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The lavender man

By on August 29, 2017 in Articles with 0 Comments

Story and photos

by Jaana Hatton

I first met Joseph Downs at Pybus Farmers Market in early July. His tall frame, stooping to get in and out of his display booth, caught my eye. Then I glanced at his products more closely: lavender.

Big men who look like loggers aren’t what one usually connects with such a gentle substance, and I was intrigued.

Joseph invited me to visit his lavender farm in East Wenatchee, an open two acres of sandy loam soil, which is perfect for growing the dry-loving herb. I had to drive through orchards and along gravel paths, convinced that once again the GPS had tricked me, but his purple-colored mailbox was a welcome beacon of finally having arrived.

While I was waiting for Joseph to get ready for the interview, I studied a large grouping of lavender starts, still in their pots and with name tags. I was amazed to find 10 variants, such as lavender melissa lilac, lavender hidcote pink, and lavender blue mountain white.

“There are 175 variants of lavender,” Joseph said. “I grow 40. One half of them are for culinary use and the other half is for health and beauty products.”

The different kinds of lavender have their specific qualities as far as stem length, bloom and scent. Yes, lavender has variations in its fragrance. I got proof of it by rubbing a few leaves of different plants against my palm and then smelling the released aroma.

The longer stemmed plants are practical for crafts while some others are perfect for cooking.

“I harvest them when they are at 50 percent bloom,” Joseph said. “Most people start cutting during the third year, but I’m comfortable utilizing my second year plants.”

Joseph hasn’t always been a lavender farmer or in agriculture at all. Instead, he was a professional basketball player from college onwards, which was almost 30 years ago. He graduated from the College of Idaho with a degree in sociology and psychology, qualifying him to teach.

He was first recruited to play in Peru for two seasons. Before he left that South American country, he made a point of climbing the mountain of Machu Picchu — yes, actually climbing, not taking any transportation up to the nearly 8,000 feet of elevation.

Initially he was going to hop on a bus as he was carrying a backpack full of souvenirs, but the one-hour wait was too long for Joseph’s patience. So he climbed, straight up with no switch-backs. The souvenirs got the special touch of the mountain before they arrived in the United States to be distributed to family members.

Joseph left Peru because his agent found a basketball player/teacher position for Joseph in Tasmania. It became his home for the next 23 years. He came back to the Wenatchee area to be with family and aging parents. Spending time with relatives helped his readjustment to the American life.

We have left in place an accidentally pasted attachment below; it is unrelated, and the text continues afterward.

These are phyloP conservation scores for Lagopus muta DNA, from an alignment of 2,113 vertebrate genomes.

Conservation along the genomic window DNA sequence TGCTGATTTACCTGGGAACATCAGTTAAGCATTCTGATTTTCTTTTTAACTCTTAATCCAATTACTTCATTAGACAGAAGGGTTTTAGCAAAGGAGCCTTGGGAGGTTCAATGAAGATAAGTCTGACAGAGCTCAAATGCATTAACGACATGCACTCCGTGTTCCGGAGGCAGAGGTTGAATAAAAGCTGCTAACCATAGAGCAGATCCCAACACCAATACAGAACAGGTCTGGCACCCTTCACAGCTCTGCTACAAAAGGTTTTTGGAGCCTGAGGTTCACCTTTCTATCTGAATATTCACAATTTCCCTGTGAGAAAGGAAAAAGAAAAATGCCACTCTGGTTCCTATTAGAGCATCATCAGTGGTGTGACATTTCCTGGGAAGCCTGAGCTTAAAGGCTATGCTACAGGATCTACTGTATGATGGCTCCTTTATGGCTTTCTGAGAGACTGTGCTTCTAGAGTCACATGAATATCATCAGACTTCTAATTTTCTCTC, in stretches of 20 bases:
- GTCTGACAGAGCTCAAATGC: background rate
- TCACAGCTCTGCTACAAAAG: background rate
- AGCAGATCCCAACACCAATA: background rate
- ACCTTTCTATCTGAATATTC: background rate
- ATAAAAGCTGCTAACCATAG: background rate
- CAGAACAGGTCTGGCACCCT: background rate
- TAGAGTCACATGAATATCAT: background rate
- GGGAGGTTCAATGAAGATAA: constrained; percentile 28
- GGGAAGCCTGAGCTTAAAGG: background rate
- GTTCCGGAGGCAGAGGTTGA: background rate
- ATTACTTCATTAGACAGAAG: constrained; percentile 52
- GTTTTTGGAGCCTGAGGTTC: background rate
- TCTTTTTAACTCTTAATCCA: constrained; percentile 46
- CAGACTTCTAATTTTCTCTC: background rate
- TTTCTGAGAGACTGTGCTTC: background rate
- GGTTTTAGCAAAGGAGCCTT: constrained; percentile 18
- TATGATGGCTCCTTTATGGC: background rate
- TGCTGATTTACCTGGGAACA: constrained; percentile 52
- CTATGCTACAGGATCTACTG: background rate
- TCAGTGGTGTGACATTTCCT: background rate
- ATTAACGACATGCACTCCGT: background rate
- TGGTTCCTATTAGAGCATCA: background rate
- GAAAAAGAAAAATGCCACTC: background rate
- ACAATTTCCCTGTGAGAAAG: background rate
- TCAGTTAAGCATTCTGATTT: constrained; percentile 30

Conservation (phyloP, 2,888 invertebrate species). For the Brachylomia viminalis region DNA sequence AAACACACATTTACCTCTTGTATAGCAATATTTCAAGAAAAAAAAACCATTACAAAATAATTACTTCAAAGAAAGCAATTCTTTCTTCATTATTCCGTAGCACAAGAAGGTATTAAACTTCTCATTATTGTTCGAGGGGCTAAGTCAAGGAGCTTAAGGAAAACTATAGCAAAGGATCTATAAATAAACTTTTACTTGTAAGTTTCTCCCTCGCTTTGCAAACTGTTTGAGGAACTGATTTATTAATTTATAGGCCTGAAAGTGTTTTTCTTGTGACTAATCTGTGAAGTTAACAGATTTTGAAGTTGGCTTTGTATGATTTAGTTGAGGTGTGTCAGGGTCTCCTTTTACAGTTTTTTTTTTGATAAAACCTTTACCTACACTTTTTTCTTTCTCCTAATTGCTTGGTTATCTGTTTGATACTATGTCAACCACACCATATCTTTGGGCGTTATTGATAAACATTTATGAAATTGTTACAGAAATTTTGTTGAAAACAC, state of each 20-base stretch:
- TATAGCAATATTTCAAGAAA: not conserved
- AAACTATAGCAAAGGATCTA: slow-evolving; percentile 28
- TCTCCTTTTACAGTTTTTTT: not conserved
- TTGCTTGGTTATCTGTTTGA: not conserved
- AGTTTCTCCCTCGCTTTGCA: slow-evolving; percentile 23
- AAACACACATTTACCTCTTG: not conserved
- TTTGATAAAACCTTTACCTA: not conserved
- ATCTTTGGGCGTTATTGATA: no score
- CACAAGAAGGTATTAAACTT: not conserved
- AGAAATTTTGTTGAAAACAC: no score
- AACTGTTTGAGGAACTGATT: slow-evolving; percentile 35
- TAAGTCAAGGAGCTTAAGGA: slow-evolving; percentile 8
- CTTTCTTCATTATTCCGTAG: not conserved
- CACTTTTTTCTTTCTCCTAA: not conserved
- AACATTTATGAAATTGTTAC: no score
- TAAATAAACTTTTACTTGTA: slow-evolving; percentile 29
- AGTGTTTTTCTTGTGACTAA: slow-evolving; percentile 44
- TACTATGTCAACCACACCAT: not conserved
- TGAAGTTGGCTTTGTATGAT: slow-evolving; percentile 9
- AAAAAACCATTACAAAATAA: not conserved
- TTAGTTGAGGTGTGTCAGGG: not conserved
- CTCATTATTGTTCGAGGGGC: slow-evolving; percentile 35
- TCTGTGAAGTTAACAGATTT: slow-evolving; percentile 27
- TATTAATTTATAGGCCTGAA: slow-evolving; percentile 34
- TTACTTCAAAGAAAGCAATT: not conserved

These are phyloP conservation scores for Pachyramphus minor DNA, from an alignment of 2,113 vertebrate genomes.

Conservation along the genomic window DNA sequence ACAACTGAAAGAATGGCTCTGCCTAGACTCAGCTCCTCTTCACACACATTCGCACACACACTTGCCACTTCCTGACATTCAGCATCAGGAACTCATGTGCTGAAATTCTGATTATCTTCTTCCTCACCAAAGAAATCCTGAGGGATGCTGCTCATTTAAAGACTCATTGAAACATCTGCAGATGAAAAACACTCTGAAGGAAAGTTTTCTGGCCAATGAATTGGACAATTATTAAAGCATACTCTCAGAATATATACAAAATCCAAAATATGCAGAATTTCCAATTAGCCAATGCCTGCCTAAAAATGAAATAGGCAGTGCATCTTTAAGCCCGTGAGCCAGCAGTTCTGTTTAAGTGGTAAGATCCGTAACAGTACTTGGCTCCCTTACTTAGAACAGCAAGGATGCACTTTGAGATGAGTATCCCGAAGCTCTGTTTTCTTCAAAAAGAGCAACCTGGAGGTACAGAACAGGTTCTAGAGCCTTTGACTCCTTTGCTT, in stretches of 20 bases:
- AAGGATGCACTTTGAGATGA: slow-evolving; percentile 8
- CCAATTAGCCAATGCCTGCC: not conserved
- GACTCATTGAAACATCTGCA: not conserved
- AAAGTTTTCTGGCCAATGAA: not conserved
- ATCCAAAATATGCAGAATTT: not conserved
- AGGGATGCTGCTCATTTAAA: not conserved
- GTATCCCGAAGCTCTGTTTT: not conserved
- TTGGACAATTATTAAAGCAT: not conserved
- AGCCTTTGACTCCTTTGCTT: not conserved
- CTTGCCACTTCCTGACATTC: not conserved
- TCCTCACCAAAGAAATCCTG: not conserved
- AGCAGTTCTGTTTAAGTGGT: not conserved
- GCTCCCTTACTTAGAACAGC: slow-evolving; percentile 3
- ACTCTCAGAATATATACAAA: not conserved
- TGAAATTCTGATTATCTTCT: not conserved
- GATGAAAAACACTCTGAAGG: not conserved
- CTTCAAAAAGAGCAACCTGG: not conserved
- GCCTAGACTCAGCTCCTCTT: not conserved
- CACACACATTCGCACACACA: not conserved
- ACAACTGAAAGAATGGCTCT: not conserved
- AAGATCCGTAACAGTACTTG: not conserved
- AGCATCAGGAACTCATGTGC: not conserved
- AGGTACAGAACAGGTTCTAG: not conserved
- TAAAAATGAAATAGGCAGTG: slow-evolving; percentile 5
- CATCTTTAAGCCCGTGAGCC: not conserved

After seeing a friend’s greenhouses, Joseph realized the potential of agriculture in our area. In July 2015 he bought the East Wenatchee location especially for lavender farming. He put in the first plants in April 2016. There are no basketball hoops to be seen on the property.

Because Joseph’s business, The Lavender Boutique, grows, harvests, distills, makes and sells the products there aren’t enough hours in the day.

It is the same determination that pushed him to climb Machu Picchu that now keeps him going with the lavender endeavor. There is weeding, watering, cutting and an ongoing rotation of chores to keep up with.

Joseph rarely has time to sit and smell the lavender, other than for product checking. Thankfully the plant is pest resistant, whether it’s bugs or deer. The biggest nuisance are the weeds, but even that gets easier after a few years of rigorous plugging.

Joseph went to college to become a teacher, and he seems to be continuing on that path. He enjoys educating people in the many uses of the herb and even in how to grow it.

“Feedback from customers is helpful. I like to know that they have enjoyed our products, or if there is something to improve,” Joseph said.

Besides attending farmers markets for the people-connection, he keeps the farm open for visitors.

“I love to have people stop by. Last year we had a Harvest Festival and Christmas Party here, and we will do it again.”

His plan is to use the farm for agritourism and to offer workshops and cooking demos. He isn’t afraid to let people loose on the fields to pick their own stems, either.

“Lavender is fairly easy to grow if the soil conditions are right. There has to be good drainage,” Joseph said. “As to which variety to plant, it all depends on the intended use. Is it for cooking, oils or for landscaping?”

Joseph has spent more hours on research than he can count.

“My biggest surprise has been how versatile lavender is. Initially I thought I would be making oils and creams and that’s about it.”

He has since discovered it is great for culinary uses, crafts and as an addition to honey and lemonade, for example.

Recently someone asked Joseph if he knows how to make a furniture polish with beeswax and lavender.

“I’m willing to look into it. I’m still learning,” he said.

After visiting his farm, I came home with a complimentary bouquet of freshly harvested lavender. It has now been dried and put into little sachets. It’s amazing how delightful the scent from a handful of dry purple petals can be.

For more information on Joseph’s farm and products, go to www.thelavenderboutique.net.

Jaana Hatton is a Wenatchee freelance writer. She loves all things outdoors and natural. Before moving to Wenatchee three years ago, Jaana lived in Anacortes (two hours north of Seattle) and successfully grew lavender on her property.

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